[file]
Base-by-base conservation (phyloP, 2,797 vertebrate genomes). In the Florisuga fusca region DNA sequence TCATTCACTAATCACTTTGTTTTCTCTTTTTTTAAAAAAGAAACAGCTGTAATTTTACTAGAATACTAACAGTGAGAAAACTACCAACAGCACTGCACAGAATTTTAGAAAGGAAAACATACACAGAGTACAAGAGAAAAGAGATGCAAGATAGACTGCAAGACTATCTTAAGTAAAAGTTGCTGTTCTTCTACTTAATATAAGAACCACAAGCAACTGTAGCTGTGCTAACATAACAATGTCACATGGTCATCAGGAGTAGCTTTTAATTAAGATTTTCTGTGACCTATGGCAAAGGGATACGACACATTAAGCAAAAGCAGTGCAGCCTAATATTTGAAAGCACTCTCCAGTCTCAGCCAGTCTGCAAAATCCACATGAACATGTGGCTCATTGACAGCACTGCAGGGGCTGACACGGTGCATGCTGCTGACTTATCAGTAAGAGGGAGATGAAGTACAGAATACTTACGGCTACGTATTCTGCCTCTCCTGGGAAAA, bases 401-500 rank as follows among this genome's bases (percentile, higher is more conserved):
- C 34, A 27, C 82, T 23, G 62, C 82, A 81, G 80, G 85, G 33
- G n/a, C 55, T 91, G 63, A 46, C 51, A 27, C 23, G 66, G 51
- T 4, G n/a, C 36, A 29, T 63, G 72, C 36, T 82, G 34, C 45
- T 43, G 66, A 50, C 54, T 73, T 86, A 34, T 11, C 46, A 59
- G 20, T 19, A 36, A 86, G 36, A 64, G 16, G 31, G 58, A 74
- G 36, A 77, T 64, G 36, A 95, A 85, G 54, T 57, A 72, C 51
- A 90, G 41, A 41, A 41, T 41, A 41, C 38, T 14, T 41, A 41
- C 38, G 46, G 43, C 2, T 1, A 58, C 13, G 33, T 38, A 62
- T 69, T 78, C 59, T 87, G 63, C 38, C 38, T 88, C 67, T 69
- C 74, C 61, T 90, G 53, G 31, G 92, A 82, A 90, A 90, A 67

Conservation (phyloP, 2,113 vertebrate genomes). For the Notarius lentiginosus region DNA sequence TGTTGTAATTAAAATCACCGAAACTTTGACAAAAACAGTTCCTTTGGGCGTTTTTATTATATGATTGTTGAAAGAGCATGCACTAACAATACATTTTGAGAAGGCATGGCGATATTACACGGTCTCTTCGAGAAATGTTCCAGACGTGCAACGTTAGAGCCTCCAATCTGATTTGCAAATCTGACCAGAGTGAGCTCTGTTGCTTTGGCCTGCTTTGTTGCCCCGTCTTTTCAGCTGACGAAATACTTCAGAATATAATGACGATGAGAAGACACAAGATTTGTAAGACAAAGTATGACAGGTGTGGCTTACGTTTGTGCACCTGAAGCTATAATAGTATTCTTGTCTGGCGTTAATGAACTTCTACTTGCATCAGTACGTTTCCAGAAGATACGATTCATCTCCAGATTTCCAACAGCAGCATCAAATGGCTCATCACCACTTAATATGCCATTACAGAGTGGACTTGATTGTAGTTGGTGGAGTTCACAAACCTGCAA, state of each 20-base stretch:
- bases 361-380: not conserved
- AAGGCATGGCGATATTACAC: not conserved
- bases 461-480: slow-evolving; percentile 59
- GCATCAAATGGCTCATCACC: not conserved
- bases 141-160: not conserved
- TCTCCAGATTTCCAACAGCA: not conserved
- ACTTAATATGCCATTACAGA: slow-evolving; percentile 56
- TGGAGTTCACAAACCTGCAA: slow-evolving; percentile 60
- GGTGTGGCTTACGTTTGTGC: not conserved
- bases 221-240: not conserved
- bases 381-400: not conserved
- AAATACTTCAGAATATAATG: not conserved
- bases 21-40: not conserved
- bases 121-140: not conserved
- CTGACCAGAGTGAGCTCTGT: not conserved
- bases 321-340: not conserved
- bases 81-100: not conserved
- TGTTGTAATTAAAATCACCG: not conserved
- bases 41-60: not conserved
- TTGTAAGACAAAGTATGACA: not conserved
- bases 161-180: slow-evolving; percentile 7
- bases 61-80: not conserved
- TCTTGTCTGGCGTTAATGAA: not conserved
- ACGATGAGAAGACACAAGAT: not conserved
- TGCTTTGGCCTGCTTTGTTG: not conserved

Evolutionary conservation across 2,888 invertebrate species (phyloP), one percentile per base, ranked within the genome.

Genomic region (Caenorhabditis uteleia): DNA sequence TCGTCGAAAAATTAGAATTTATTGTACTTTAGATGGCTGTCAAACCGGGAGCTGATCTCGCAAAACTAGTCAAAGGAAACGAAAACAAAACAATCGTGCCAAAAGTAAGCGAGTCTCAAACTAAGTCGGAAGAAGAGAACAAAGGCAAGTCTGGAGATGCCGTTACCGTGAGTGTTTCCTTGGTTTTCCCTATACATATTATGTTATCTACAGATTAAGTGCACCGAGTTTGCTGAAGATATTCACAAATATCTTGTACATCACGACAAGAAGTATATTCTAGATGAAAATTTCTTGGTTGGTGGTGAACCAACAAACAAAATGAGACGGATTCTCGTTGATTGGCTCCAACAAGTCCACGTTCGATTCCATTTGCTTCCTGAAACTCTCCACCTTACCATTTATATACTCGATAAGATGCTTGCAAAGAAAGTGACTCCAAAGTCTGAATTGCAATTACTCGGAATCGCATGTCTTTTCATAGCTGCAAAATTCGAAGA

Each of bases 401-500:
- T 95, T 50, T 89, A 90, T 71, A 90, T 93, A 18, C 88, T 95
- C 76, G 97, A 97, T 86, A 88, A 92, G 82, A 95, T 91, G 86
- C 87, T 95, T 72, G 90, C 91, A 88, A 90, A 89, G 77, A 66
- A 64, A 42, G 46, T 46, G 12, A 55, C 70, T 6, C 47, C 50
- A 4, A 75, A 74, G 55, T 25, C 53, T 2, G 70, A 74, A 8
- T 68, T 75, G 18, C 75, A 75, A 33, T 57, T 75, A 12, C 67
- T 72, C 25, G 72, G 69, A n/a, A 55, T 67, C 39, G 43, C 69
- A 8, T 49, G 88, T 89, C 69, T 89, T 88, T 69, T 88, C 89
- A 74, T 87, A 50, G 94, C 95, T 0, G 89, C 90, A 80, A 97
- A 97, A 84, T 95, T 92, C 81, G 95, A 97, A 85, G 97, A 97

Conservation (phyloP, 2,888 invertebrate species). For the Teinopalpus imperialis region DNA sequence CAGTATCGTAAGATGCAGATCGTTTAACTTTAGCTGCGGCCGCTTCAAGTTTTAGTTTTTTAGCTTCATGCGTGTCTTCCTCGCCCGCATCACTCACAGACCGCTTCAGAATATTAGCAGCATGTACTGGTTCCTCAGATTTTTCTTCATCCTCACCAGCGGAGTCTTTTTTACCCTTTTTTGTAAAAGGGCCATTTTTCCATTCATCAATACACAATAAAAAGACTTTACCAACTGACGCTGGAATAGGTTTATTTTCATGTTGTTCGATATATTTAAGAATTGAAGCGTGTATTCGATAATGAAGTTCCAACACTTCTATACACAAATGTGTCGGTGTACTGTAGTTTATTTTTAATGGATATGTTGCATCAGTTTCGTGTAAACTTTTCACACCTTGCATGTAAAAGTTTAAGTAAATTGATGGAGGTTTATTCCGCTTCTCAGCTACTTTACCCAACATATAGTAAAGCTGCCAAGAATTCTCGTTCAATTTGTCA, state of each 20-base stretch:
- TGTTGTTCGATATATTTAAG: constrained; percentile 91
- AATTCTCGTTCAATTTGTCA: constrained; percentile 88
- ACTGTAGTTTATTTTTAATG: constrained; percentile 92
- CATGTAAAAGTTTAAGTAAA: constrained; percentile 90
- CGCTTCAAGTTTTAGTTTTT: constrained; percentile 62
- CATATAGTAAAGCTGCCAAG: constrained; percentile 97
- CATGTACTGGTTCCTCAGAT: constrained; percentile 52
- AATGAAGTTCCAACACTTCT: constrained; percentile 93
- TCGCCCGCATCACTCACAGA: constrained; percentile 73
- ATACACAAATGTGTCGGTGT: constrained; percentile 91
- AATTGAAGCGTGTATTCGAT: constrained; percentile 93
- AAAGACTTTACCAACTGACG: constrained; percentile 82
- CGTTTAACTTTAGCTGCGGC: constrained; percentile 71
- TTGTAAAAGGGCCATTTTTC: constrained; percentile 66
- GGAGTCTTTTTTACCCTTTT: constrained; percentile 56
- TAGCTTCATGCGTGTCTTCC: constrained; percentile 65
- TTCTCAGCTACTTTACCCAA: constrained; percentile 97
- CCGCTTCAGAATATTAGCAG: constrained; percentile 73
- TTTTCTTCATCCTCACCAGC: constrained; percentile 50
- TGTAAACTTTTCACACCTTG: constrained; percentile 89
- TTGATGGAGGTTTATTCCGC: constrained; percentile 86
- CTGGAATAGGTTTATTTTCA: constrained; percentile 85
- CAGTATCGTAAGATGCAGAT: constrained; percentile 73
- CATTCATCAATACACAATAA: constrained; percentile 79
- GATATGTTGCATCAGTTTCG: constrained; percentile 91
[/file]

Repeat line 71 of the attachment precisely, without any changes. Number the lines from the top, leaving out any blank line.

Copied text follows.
- TGTAAACTTTTCACACCTTG: constrained; percentile 89